Darling scraps 2p fuel duty increase
The chancellor Alistair Darling has scrapped the 2p increase in fuel duty.
The soaring price of petrol – highlighted in yesterday’s inflation figures – has prompted the Treasury to backtrack on plans to increase the levy come October. It will, instead, be delayed until next April but is likely to be scrapped altogether in next year’s Budget.
As a result of the u-turn, main road fuel duty rates will remain at 50.35p per litre, and planned increases in road fuel gases, biofuel duty rates and rebated oils rates will also be postponed.
Darling says: "The global credit crunch and sharp rises in world oil prices have pushed up prices at the pump. Today's decision will help motorists and businesses get through what is a difficult time for everyone."
This is the second u-turn regarding fuel duty. The 2p increase was meant to come into effect on 1 April 2008, but Darling, in his March Budget, announced a postponement until October in light of rising petrol prices.
The price of petrol increased by 5.3p between May and June, to an average of 117.6p a litre. In comparison, petrol inflation was just 1.3p during the same period last year.
Despite the delay, pressure from lorry drivers, business leaders and MPs prompted an admission from the government that it would review the issue this summer.
The rise in petrol prices is the direct result of higher crude oil costs; oil recently hit $150 a barrel, and is currently being traded at $137 a barrel.
AA president Edmund King has welcomed the news: "We are delighted that the chancellor has seen common sense. The prospect of extra, government-inflicted pain was not something that road users were looking forward to. Many motorists have endured months of misery and this is a welcome piece of good news for them."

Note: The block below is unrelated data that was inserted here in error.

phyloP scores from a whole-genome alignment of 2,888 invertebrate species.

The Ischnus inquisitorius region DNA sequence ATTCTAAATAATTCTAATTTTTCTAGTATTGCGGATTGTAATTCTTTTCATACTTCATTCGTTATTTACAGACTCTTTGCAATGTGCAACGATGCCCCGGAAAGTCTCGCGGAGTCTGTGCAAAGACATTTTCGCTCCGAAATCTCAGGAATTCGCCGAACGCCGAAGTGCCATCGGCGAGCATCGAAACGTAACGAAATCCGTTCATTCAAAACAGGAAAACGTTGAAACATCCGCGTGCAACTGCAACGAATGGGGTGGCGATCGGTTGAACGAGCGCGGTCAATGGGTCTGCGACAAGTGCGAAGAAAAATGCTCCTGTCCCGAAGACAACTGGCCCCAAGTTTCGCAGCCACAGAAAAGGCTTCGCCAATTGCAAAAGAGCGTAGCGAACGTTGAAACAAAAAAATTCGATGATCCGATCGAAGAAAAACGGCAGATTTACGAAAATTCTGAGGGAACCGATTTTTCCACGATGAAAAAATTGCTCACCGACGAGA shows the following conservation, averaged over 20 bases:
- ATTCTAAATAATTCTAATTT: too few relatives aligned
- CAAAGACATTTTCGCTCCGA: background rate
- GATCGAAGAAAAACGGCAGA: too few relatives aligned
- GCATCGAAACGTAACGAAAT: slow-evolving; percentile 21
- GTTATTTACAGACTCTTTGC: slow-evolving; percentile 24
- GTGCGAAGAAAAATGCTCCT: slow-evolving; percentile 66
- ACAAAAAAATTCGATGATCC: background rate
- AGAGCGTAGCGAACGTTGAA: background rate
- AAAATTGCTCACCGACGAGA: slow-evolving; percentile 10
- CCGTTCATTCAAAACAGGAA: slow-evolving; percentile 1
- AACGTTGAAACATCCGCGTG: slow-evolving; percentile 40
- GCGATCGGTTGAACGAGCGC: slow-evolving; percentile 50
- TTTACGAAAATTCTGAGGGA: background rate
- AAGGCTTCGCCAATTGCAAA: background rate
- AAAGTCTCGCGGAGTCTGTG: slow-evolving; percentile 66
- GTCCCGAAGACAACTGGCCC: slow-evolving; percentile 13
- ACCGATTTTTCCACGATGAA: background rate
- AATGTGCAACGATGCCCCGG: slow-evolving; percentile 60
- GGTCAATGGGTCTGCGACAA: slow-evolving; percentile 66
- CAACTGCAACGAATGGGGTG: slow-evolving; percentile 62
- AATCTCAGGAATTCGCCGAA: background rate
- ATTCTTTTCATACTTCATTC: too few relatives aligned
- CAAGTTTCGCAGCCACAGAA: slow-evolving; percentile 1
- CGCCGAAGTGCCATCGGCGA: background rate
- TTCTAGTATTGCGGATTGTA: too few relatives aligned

But the Liberal Democrat Party has questioned how the government intends to plug the hole in public finances that the u-turn will create. It estimates that scrapping the policy will cost the Treasury £1 million.
And pressure group, Campaign for Better Transport, says the move is a step backwards.
“The government has taken a huge step backwards which has condemned us to more traffic, more pollution and more CO2 emissions," says its campaigns director Jason Torrance. "The government must get some backbone and invest fuel duty in public transport and provide people with much-needed travel choices.”
The timing of the u-turn - just one week before the Glasgow Easy by-election - has also raised eyebrows.
George Osborne, shadow chancellor, called the move a "short-term political fix". His party recently proposed offsetting high petrol prices with lower rates of fuel duty and vice versa.
"What the government should be doing is adopting our plans for a fair fuel stabiliser so that motorists get automatic relief when the price of oil goes up, rather than relying on the political whims of the chancellor," Osborne adds.
“Now under pressure, he’s u-turned on one of his car tax measures, surely it can’t be long before he shows his weakness again and backs down on the Vehicle Excise Duty rise on family cars?”
An increase in the general level of prices that persists over a period of time. The inflation rate is a measure of the average change over a period, usually 12 months. If inflation is up 4%, this means the price of products and services is 4% higher than a year earlier, requiring we spend and extra 4% to buy the same things we bought 12 months ago and that any savings and investments must generate 4% (after any taxes) to keep pace with inflation. Since 2003, the Bank of England has used the consumer prices index (CPI) as its official measure of inflation (see also retail prices index).